Fisheyes are areas on a painted surface where the coating literally pulls away for the substrate leaving a coatingless void or fisheye. Often fisheyes are caused by surface contaminants such as a bit of silicon, wax, or oil. I have also seen them on clean plywood where epoxies paints have been used as sealers and the problem might be due to uneven saturation (soaking-in) of the epoxy into the wood. Surface tension plays a big part in fisheyeing. There are some additives that can be mixed into the epoxy that will reduce surface tension. Likewise, on wood, applying several coats of solvent thinned epoxy, instead of one coat of unthinned epoxy, seems to work well. Applying a thick coat of epoxy over a contaminated fisheye surface will bury the fisheye but expect the coating to peel away in the future. As a rule of thumb, always suspect some sort of surface contamination as the primary cause of fisheyeing.

Adding a bit of solvent to a solvent based or solvent-free epoxy is something that most manufacturers would not officially approve of and something that might not work with all epoxies. However, it can be done (unofficially) with the epoxies I deal with. Adding solvent to these epoxies will: 1) thin them out; 2) increase pot life; 3) allows them to flow off the brush/roller a bit more smoothly; and 4) perhaps allows them to ‘soak-in', penetrate, or may be soften, the substrate just a little bit. Not change is visible in the epoxy unless 12% or greater solvent is added. With that amount of solvent, the epoxies no longer cure with a glossy finish.

It is best to use epoxies with a mix ratio close to 1 to 1 as opposed to something 4-1, 5-1, etc. because errors in the mix ratios can be more pronounced with the latter. That said, no matter what the mix ratio is, some epoxies are more forgiving of mix ratio errors than others. One ‘trick' of epoxy vendors with odd or very sensitive mix ratios is to sell calibrated pumps that disperse the epoxy components in exact amounts.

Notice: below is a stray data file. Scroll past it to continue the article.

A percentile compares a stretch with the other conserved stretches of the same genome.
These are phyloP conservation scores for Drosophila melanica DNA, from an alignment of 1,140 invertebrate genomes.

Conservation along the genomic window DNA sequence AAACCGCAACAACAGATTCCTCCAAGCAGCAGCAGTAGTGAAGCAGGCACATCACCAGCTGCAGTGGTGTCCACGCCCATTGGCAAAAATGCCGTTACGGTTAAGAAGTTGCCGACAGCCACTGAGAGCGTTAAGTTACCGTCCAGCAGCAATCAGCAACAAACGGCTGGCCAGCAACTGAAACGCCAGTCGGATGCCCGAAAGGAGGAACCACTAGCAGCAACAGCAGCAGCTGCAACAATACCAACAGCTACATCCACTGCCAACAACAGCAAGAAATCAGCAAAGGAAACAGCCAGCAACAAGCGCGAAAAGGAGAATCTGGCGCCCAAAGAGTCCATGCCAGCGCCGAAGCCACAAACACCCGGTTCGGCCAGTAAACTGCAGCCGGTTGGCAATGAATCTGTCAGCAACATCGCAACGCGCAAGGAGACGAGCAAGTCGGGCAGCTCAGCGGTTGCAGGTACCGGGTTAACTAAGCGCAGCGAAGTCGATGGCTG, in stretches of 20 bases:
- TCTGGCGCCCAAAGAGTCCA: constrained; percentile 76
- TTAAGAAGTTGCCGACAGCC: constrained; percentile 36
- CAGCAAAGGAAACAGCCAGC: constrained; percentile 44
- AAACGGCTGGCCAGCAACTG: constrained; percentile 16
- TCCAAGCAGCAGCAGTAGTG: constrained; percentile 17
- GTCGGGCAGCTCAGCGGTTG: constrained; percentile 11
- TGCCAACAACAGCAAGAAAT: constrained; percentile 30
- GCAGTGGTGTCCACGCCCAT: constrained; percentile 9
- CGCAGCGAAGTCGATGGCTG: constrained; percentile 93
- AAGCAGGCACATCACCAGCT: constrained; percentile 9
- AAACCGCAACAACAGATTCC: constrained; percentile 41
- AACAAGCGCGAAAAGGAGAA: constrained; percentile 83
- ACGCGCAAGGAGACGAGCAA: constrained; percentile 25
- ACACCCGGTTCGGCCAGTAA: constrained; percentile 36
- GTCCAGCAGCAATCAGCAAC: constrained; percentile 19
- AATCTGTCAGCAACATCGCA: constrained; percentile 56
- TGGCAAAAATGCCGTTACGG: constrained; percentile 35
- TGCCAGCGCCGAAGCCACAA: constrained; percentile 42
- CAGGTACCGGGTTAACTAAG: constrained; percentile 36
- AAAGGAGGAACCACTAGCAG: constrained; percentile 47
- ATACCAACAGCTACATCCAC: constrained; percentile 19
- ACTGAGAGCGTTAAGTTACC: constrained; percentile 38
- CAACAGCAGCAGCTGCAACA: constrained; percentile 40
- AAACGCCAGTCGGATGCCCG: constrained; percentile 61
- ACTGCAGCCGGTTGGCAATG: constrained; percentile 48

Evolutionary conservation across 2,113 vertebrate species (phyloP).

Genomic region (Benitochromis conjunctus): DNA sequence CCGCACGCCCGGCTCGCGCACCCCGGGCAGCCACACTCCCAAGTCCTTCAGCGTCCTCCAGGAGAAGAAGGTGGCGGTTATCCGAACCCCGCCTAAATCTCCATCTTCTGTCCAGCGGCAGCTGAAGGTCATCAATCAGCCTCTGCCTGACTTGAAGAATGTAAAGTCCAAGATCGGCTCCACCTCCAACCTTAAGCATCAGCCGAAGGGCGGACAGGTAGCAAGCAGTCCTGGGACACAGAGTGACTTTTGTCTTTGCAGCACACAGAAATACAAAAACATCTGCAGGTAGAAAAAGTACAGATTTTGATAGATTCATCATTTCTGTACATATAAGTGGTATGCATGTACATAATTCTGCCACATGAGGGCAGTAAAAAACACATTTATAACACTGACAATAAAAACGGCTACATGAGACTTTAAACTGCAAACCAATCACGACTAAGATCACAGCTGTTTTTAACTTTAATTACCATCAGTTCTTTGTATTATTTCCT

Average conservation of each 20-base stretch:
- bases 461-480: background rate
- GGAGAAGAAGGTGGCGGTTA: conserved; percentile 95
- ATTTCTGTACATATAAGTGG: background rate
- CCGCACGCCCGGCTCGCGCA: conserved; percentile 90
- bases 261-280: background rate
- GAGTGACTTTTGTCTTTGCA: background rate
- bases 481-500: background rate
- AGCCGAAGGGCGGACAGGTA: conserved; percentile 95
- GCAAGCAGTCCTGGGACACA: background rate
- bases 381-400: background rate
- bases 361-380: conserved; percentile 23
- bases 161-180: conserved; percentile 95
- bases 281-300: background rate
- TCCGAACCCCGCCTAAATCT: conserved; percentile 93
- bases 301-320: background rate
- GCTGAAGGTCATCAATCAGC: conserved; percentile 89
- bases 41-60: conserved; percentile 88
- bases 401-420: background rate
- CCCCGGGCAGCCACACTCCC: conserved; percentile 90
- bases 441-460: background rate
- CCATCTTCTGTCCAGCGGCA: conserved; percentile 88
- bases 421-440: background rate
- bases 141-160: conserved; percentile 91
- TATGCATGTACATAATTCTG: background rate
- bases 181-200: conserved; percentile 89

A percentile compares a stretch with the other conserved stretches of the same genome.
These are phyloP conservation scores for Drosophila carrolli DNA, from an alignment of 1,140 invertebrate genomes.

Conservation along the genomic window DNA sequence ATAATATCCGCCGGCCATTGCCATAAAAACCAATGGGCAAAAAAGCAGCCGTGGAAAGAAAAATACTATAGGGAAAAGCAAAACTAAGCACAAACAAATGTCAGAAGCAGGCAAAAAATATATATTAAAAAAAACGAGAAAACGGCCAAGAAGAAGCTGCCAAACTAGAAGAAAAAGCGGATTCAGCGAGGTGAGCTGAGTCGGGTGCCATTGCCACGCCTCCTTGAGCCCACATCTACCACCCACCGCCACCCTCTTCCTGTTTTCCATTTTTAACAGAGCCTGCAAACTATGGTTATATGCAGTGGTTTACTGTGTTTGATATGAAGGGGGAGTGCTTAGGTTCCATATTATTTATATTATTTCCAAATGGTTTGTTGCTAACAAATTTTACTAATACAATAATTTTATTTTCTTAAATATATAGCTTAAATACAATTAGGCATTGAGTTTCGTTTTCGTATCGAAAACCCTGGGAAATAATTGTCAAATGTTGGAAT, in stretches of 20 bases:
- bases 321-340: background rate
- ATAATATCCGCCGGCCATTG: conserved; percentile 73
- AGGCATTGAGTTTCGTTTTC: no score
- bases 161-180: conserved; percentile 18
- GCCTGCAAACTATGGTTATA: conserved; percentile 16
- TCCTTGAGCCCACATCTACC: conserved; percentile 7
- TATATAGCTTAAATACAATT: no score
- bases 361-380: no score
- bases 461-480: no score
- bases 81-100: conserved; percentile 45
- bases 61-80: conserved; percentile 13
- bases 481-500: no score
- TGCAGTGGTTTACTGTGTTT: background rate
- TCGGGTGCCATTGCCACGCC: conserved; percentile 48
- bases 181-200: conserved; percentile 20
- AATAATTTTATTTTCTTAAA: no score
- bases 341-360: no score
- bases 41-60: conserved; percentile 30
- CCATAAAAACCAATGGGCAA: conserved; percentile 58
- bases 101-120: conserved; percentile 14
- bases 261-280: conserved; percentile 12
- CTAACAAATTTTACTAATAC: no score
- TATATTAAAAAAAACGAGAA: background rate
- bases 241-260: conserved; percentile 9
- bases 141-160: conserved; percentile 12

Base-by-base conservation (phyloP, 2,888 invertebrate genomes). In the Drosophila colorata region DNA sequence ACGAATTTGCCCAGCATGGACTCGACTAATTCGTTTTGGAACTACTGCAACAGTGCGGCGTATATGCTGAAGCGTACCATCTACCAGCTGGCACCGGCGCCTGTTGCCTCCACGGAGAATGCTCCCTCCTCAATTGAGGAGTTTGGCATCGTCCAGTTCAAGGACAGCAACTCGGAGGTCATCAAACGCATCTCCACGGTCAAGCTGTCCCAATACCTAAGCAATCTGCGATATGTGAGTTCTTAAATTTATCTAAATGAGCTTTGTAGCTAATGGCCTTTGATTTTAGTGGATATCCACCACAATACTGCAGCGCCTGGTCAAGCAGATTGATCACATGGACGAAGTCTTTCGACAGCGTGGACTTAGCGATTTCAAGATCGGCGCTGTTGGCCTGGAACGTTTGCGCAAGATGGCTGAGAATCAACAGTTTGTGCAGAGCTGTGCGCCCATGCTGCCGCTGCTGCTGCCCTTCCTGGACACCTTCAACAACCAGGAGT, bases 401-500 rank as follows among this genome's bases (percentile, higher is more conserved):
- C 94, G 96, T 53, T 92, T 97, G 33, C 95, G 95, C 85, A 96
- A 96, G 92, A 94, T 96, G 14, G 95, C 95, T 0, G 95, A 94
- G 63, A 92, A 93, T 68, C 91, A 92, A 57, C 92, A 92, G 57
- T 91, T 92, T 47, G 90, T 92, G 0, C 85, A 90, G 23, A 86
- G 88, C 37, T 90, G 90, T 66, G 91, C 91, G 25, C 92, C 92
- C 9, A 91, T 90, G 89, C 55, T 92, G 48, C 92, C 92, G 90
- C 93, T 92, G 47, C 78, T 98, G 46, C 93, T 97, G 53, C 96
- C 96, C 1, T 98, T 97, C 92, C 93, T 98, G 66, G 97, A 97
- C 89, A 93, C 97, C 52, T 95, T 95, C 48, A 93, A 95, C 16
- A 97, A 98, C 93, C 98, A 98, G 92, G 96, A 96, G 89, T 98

How Thick? How thick should your coating be? Economics play a major role in determining how much coating to apply. One U.S. gallon contains 231 cubic inches. That's only 1.6 cubic square feet of surface at one inch thick and that's also assuming a solvent-free product. If the product is 25% VOC (i.e. 25% solvent) then dry thickness/coverage will be 25% less. Again, assuming a 1/4 inch thick coating (250 mils) maximum coverage will still be only 6.4 square feet per gallon. A solvent-free (100% solids) epoxy coating applied at 16 mils will cover 100 square feet per gallon (note: the wall paint in your office is probably 2-4 mils). While thick coatings sound like a good idea, they use so much product that they must be made very cheaply so that coating 1,000 or 10,000 square feet can still be done at a competitive price. A high quality, fairly expensive product with a coverage rate of 100 sq. feet or more per gallon, on the other hand, will have a low enough cost per sq. foot to provide both economy and top quality.


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ONLINE PRODUCT CATALOGS

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Marine Catalog

 
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Section One MARINE - CLEAR EPOXIES

Section Two FILLERS THICKENERS ADDITIVES

Section Three THICKENED EPOXIES - EPOXY PUTTIES, ETC.

Section Four EPOXY PAINTS (barrier coats)

Section Five URETHANES AND NON-EPOXY COATINGS

Section Six NON-SKID DECK COATINGS

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Section G OTHER PRODUCTS

Section H SURFACE PREPARATION PRODUCTS